This clip is a song that Baktash sings. The playback singer is Ahmad Wali. I believe this film was made in the late 60s. Hollywood created Afghan Films in 1968, so I imagine it is slightly after that. I am much too lazy to be clicking and researching for you at this late hour. So, you'll have to take my laziness into consideration when doing your research.
The first Afghan film is the story of Rabia Balkhi and Baktash. It's a humble attempt but quite remarkable in telling the story of a woman poet and it was the first film that had an international run.
Lots of firsts in this entry!
Oh yeah, besides being a poet she was also a Queen. Did I forget to mention that little detail?
Here is another image from the film with the Afghan actress Seema playing the Poet Queen:
Wednesday, March 17, 2010
Cotton Field in Uzbekistan
A little old Russian lady stopped me on the street (Location: Sheepshead Bay, Brooklyn) to ask me if I was Uzbek. I stopped and chatted with her, delighted by her three gold teeth. She told me that Uzbeks were the best at cooking and at housekeeping. No one else in the world like them. Uzbekistan should never have become independent because all they have are good cooks and pakhta -- cotton.
Quite an opinionated little crumpled lady! What did I do? I just smiled and nodded... "Oh, how interesting..." Wondering why this sadistic little lady called me over. Did she need a cook or something? Note to self: Dress up a little more...
Is racism so deep against Uzbeks? I have met many newly immigrated Uzbeks in Brooklyn and I see that people with PhD's from Moscow in Pharmacy are now homecare help for elderly Russian families. So fascinating... how do they cope with the racism? I'm very curious about these dynamics.
Well... after some more of this sidewalk Soviet-Colonial nostalgia, her granddaughter came to fetch her from the beach chair she was sitting in (surrounded by the counsel of powder puff lil old ladies). Turned out that her granddaughter was a former student of mine at XYZ College. The friendly little old lady suddenly turned absolutely indignant that her granddaughter was being sweetly adoring of me. Then bewildered when granddaughter called me professor. (Yes, imagine that I didn't live up to my potential of picking cotton and cooking for you slave master!)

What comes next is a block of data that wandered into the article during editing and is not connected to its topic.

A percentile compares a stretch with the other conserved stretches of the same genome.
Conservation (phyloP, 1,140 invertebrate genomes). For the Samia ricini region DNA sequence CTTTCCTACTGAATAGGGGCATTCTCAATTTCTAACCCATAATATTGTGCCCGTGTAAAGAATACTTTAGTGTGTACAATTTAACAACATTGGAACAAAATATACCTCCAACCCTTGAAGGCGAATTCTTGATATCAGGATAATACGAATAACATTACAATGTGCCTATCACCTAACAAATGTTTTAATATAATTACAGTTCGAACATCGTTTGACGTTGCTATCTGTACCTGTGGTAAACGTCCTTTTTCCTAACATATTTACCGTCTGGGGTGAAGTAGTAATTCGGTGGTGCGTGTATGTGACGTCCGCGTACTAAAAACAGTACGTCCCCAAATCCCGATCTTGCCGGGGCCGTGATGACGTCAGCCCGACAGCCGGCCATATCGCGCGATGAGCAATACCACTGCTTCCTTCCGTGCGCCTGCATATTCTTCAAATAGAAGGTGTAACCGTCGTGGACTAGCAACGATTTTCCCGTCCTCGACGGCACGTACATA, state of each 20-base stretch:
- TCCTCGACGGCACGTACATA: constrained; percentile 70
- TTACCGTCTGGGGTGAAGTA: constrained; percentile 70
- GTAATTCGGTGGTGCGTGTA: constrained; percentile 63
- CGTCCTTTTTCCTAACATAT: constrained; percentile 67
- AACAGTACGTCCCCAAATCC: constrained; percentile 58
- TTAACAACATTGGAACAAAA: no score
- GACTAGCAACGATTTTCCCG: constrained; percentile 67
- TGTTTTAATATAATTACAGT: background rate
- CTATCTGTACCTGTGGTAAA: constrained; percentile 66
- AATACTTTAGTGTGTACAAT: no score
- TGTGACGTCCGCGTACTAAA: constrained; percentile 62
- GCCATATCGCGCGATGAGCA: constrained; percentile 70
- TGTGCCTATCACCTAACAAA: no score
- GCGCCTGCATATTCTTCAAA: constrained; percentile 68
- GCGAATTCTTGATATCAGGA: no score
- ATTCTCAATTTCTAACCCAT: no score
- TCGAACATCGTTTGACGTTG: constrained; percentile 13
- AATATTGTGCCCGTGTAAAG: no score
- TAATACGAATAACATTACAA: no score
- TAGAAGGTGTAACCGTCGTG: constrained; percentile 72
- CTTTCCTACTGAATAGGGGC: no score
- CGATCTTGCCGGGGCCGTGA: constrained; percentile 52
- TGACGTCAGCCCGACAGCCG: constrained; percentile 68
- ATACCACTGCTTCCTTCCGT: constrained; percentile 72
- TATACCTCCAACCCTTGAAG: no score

Yes, fuzzy-haired gold-toothed granny, despite my youthful good looks I teach adult kids! And I adore them too.
She was a meanie. I had better babushkas growing up in Sheepshead Bay. They gave me candy and said "Yaxshi!" Who are these newfangled grannies!
Next time I get stopped, I'm coming straight out and telling them I'm descendant of Basmachi.
That may do the trick. Actually forget that -- I'm just going to say Afghanistan and that usually ends all conversations with racists of all kinds (or start screaming matches ha!).
Not to paint Uzbeks as saints of first-time conversations. I met an Uzbek woman at the Dunkin Donuts and she asked me two questions in the first five minutes of greetings (such a big no-no in any culture). 1) Do you have a greencard? 2) Are you married?
Then she went onto state that she had a greencard and was married and in fact, had a little boy. She forgot to mention that she had a gold canine.
I want to adopt this woman as my grannie (bu'eh), she looks Afghan Uzbek (just like me):
I'll love her for her gold teeth and her floral scarves.
"Way to Rome" art by Said Atabekov (2008)
Track suited migrant on the steppe. Dismantled mosque, or some-assembly-required mosque on its way to Rome? Such a powerful image. The sky reminds me of an Emily Dickenson poem, although New England blue sky seems tame in comparison.
This photo makes me dream up a movie of two sisters...
I'm planning in slow baby steps a trip to Uzbekistan.
The one on the left looks Cherokee:
I found these photos online... website long gone yet these photos remained somehow accessible.
I wonder why the women were photographed in pairs...
These are my real maternal aunts in Kabul circa 1973. My aunt Jamila redesigned the traditional ikat fabric (so famous now in fashion) into something more modern. For some reason as a little girl this photo scared me a little... (maybe its the tangle of colors):